Mystery mission of the X-37B now two months old

But what it's doing up there or for how long -- well, you might glean more from talking to the wall than asking the Air Force about its hush-hush mission.

Charles Cooper Former Executive Editor / News
Charles Cooper was an executive editor at CNET News. He has covered technology and business for more than 25 years, working at CBSNews.com, the Associated Press, Computer & Software News, Computer Shopper, PC Week, and ZDNet.
Charles Cooper
An artist's concept of the Air Force's X-37B space plane in orbit. Boeing

It's now been a couple of months since the U.S. Air Force's X-37B space plane lifted into orbit amid the expected shroud of secrecy. What's remarkable about this third classified mission in the X-37B program is how little the public knows about it. We don't know how long the craft is supposed to orbit the Earth, and we don't know the mission's objectives. The unmanned space plane ventured into orbit twice before on hush-hush missions for the Air Force. One tidbit that is known: the craft now in Earth orbit was also used during the first X-37B flight in 2010, which lasted almost 225 days.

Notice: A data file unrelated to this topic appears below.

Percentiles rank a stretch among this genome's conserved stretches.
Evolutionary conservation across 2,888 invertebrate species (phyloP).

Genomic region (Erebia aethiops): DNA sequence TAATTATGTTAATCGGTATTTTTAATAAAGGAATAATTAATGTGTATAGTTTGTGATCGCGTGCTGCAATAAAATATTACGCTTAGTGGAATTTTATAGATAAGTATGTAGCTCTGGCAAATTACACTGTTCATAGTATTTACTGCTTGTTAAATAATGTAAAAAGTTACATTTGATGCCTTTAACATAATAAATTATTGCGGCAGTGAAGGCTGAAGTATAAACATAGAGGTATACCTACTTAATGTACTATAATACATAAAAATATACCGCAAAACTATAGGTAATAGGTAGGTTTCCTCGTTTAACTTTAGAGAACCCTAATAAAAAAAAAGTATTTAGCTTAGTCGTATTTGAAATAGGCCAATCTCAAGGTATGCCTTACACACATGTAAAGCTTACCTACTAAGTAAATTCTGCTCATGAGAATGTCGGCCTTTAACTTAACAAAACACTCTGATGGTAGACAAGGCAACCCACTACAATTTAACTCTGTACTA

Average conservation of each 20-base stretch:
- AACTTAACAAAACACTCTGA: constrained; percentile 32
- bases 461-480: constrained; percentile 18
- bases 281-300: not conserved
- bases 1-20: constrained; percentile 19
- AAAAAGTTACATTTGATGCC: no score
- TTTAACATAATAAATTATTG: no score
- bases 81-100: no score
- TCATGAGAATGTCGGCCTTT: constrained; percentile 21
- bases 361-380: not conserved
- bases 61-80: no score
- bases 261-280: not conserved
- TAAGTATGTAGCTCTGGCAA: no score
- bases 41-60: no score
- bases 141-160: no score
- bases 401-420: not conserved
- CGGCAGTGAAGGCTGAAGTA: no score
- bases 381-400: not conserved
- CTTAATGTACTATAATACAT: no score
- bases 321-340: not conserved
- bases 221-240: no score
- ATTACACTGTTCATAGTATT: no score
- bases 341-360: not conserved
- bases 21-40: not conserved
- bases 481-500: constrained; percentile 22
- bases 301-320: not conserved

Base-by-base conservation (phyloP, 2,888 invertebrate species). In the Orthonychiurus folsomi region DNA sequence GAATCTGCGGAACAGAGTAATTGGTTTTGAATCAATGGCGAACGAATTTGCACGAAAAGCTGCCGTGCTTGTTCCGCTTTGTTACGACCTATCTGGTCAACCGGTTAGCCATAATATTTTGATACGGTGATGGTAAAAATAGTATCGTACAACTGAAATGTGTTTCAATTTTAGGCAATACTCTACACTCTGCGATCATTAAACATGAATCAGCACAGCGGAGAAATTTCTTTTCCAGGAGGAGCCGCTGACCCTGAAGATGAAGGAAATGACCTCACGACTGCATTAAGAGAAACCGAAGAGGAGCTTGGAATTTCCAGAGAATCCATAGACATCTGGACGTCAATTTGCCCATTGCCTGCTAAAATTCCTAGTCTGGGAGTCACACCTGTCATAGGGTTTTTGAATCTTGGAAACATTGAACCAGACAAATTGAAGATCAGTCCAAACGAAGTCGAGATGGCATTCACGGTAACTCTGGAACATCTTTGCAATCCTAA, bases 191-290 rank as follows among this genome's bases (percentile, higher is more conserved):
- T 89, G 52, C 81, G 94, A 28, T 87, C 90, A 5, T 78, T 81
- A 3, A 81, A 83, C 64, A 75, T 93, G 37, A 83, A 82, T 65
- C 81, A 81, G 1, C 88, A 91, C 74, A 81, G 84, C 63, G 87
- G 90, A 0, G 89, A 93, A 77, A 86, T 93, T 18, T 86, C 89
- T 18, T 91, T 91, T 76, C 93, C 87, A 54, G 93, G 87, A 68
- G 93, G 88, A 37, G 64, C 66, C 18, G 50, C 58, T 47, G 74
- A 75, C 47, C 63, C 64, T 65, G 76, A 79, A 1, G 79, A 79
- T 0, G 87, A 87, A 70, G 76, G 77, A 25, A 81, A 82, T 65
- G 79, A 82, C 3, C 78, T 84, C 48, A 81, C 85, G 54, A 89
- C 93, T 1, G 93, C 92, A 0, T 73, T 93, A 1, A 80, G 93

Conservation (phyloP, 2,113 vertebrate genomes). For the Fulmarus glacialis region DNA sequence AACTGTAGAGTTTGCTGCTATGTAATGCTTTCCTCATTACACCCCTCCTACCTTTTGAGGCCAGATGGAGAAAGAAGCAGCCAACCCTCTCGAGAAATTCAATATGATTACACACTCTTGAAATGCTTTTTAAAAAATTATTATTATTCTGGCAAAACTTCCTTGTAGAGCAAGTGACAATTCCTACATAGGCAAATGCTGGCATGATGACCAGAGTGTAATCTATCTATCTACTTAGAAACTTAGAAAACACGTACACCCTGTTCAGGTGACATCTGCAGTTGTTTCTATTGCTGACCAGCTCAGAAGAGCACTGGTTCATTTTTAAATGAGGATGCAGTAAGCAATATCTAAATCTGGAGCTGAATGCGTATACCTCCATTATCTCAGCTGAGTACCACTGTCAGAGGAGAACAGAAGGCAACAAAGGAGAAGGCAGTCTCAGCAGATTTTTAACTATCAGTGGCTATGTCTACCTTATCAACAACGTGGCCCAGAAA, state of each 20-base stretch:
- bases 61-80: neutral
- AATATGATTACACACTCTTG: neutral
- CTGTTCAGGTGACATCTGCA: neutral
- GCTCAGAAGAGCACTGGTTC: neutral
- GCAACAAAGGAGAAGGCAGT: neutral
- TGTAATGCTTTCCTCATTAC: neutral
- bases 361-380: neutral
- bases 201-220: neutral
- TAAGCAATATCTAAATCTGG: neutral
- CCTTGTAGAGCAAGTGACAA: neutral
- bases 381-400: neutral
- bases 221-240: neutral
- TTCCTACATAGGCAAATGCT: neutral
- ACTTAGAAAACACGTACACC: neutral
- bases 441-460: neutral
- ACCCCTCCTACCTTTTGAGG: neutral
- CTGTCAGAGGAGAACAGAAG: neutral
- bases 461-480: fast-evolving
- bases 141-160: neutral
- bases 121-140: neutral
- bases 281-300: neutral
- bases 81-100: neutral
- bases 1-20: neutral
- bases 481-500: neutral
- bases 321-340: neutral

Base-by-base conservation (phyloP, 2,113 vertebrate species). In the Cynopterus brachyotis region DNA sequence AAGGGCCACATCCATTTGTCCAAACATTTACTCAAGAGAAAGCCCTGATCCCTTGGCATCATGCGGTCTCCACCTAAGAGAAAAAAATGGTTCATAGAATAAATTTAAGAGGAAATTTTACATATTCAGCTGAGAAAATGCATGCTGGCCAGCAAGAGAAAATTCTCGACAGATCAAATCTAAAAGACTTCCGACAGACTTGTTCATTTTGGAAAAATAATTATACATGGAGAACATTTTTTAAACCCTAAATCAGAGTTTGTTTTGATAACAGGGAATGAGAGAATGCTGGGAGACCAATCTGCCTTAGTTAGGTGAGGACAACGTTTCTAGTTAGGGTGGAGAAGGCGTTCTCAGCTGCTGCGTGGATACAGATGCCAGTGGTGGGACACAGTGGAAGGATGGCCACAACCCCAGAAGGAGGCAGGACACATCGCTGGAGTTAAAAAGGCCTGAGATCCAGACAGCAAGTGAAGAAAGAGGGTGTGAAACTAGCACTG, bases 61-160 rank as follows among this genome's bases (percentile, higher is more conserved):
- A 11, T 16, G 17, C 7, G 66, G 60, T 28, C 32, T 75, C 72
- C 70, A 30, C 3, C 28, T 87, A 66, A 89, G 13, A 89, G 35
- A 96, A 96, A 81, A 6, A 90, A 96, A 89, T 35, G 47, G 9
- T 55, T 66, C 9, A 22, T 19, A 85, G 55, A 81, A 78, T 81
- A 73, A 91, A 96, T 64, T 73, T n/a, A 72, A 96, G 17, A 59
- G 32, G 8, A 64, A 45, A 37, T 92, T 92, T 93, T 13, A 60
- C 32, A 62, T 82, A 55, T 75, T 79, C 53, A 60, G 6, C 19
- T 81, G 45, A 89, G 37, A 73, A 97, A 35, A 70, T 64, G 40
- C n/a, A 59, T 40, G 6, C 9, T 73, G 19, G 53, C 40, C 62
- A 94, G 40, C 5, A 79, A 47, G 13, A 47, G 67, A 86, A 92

"The mission is ongoing," Air Force Major Eric Badger, a spokesman for the X-37B program, told Space.com. "As with previous missions, the actual duration will depend on test objectives, on-orbit vehicle performance, and conditions at the landing facility."

X-37B Space Plane: Space Force's Record-Setting Orbiter

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